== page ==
4. I’ve been reading you for years, and god, I’m just so happy I found you. Your articles are a complete delight in so many ways. Please keep up the wonderful work, folks.

  5. Pandas would’ve probably died without human help (and squintillions of dollars) anyway.

    And those cute koalas frequently die of starvation once their non-replaceable teeth wear down too much from eating their less than nutritious leaf diet. Perfect evolutionary design? Not. Even.

    (And dolphins are the rapists of the sea, screw that rosy idea of their supposed intelligent nobility. They’re frat boys with flippers.)

    • I disagree. Pandas survived just fine until humans arrived; we are their only problem. And as of dolphins, I’m sure that, if proper research was undertaken, we’d find out that the prevalence of rape between dolphins is pretty similar to that within heavily patriarchal human societies. They aren’t more the rapists of the sea than humans are the rapists of the land.

      I also believe that we’re witnessing fairly recent phenomena as the dolphin’s natural aggression is being heavily exacerbated by the noise pollution generated by human ships.

  6. I’ve noticed that tendency too actually. The one where people seem to just want the dry, scientific facts in divulgation books or websites. I don’t really get it honestly. Even in college it’s not all dry facts and the idea of a whole taxonomic without jokes about how ugly or cute the organism is or conservation without jokes (and discussions) of the uselessness of pandas and other animals (in a ‘it won’t adapt should we let it go extinct?’). Also isn’t the whole idea of scientific communication to get the public more interested the whole point of these types of books and websites? A dull article won’t get as much attention that’s for sure.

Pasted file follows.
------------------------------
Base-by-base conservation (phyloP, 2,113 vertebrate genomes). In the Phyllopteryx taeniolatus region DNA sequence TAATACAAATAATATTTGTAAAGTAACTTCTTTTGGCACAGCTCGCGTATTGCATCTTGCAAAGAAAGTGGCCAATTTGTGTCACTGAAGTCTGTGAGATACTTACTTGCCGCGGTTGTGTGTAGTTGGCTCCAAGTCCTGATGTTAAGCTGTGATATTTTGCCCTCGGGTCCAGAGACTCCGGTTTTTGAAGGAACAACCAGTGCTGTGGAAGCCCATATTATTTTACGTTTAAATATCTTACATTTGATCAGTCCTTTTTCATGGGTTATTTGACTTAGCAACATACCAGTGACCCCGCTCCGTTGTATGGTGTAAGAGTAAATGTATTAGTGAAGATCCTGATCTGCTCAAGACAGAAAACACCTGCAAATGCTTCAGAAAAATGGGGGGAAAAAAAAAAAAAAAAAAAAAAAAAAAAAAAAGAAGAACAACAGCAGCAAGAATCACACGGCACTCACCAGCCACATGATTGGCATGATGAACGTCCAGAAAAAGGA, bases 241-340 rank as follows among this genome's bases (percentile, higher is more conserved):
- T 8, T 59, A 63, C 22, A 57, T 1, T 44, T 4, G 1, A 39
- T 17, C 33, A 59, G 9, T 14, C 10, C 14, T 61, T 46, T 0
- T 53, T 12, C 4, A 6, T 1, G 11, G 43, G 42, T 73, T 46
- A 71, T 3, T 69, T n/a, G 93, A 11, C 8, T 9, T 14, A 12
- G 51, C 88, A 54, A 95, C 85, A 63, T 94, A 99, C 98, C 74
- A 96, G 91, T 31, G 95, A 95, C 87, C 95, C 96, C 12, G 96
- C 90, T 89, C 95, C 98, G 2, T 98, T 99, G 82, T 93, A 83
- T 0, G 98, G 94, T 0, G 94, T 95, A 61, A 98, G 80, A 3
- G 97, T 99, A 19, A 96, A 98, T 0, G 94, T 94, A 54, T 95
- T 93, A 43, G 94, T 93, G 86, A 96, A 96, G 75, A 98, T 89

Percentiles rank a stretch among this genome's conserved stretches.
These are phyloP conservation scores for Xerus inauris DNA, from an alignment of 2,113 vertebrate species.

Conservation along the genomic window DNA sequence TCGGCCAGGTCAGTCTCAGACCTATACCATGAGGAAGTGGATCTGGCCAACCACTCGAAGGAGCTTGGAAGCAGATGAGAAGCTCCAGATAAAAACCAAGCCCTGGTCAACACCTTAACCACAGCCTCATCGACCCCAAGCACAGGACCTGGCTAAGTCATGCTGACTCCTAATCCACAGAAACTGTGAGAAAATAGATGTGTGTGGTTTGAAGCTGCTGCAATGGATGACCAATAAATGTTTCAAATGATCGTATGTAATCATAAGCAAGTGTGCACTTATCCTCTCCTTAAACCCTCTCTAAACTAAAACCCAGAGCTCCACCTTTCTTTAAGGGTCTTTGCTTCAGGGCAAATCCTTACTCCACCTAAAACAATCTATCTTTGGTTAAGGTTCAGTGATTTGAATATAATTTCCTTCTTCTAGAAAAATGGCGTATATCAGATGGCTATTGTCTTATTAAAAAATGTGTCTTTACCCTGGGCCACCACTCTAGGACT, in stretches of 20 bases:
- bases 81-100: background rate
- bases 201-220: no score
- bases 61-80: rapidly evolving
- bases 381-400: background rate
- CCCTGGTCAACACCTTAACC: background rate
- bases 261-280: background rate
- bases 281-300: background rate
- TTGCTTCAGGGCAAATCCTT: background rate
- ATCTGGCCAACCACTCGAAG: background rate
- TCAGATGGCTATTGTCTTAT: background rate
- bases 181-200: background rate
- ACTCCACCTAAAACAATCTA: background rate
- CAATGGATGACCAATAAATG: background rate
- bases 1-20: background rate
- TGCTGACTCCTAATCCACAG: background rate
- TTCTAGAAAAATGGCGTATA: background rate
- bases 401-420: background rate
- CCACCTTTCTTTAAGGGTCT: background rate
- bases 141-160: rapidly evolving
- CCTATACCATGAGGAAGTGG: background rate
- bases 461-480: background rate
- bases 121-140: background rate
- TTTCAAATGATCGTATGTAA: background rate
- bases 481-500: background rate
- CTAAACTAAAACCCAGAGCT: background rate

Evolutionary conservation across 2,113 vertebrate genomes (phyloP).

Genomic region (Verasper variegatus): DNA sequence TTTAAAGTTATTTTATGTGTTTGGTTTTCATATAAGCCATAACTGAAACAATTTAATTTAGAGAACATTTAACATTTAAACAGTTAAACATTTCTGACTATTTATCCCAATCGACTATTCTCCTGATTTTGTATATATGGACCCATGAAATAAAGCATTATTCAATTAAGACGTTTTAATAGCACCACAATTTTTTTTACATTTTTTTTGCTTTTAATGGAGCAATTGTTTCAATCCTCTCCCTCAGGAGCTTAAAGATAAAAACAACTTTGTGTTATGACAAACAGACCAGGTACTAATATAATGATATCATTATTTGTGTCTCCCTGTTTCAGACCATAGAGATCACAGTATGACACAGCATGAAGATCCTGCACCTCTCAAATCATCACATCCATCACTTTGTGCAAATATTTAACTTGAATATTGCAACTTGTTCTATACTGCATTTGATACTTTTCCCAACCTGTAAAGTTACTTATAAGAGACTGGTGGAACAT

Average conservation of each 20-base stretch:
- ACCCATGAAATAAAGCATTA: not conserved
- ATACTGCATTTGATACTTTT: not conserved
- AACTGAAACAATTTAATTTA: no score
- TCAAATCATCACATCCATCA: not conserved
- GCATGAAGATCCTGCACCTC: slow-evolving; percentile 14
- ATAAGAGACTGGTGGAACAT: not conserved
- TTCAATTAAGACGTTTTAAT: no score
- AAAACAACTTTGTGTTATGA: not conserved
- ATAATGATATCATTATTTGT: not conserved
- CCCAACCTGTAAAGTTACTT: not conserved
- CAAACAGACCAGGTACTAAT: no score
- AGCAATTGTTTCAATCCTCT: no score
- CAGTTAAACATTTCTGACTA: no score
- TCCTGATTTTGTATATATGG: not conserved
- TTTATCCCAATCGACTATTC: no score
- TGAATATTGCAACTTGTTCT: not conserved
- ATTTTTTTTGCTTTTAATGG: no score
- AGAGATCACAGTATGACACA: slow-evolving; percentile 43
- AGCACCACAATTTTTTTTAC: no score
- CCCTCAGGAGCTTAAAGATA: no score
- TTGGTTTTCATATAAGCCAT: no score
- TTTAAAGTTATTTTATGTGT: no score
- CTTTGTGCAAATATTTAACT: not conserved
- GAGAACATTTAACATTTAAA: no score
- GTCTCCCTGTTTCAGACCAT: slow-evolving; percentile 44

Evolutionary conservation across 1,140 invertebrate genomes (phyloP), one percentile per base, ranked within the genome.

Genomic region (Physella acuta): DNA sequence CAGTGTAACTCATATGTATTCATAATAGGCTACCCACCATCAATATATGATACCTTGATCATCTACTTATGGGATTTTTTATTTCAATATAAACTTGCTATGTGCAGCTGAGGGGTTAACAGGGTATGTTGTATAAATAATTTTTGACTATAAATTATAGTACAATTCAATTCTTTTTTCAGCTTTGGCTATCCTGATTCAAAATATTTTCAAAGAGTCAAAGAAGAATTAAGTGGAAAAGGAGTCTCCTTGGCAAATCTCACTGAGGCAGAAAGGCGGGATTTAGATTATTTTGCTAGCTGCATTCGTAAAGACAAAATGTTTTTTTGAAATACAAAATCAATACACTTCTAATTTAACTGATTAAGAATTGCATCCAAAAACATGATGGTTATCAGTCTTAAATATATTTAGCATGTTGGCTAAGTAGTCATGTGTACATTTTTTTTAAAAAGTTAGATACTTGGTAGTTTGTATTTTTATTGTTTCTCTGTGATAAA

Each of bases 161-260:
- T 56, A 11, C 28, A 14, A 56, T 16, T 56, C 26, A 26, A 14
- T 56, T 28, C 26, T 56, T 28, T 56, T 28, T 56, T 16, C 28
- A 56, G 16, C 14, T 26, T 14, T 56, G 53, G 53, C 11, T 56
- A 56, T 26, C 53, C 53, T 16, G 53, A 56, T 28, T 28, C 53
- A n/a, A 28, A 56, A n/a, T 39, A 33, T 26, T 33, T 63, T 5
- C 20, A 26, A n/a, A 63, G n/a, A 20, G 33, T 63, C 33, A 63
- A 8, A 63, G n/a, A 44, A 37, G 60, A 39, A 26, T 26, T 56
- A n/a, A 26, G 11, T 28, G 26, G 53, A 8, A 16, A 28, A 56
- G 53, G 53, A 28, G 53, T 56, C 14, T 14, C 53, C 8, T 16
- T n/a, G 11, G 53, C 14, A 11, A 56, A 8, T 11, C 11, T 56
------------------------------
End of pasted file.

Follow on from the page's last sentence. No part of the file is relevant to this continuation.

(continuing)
7. I do think that lumping the first article about calling deep sea creatures monsters and the possible implications in with comments and rants left on your website is unfair. Dr. Litchfield, who wrote that piece, is trying to make an interesting point. Whether you agree with it or not (and I’m getting you don’t even want to think about it), it’s not an internet rant. As a historian of marine biology, I study the way that the public thinks about the marine realm and how presentations of that space influence conservation and science. And yes, there is a possibility that labeling something “alien” or “monstrous” has an impact on how interested people are in preserving it. The answer to this claim is not to freak out and overreact by calling everyone a bunch of whiners, but instead to think about when this might be true and when it might not be. Calling dolphins names or even sunfish isn’t a problem- both of those posts are hilarious. And truthfully, I feel similarly about manatees (they suck at swimming- just learn to swim!). But, sometimes labeling something “alien” and “unknowable” can have an impact on how willing people are to fund research or to protect places. If something is so alien it doesn’t impact our lives or we can’t imagine its importance, it doesn’t matter except as an oddity. The concern is, when do we know when that impact is happening- how can we know how we are shaping perceptions of the sea and how do we work on it? I’m a huge fan of this website, but this post was overly critical of what Dr. Lichtfield was trying to say. Go after your critics in your comments section-that’s cool- but she wasn’t saying don’t make fun of sun fish or call things cool, and I certainly don’t think she was talking straight to this blog. Yes, you educate people on the ocean and that is important. But it is also important to understand that sometimes, attempts at education do not always go as planned. This is why we are academics. So we can learn continuously.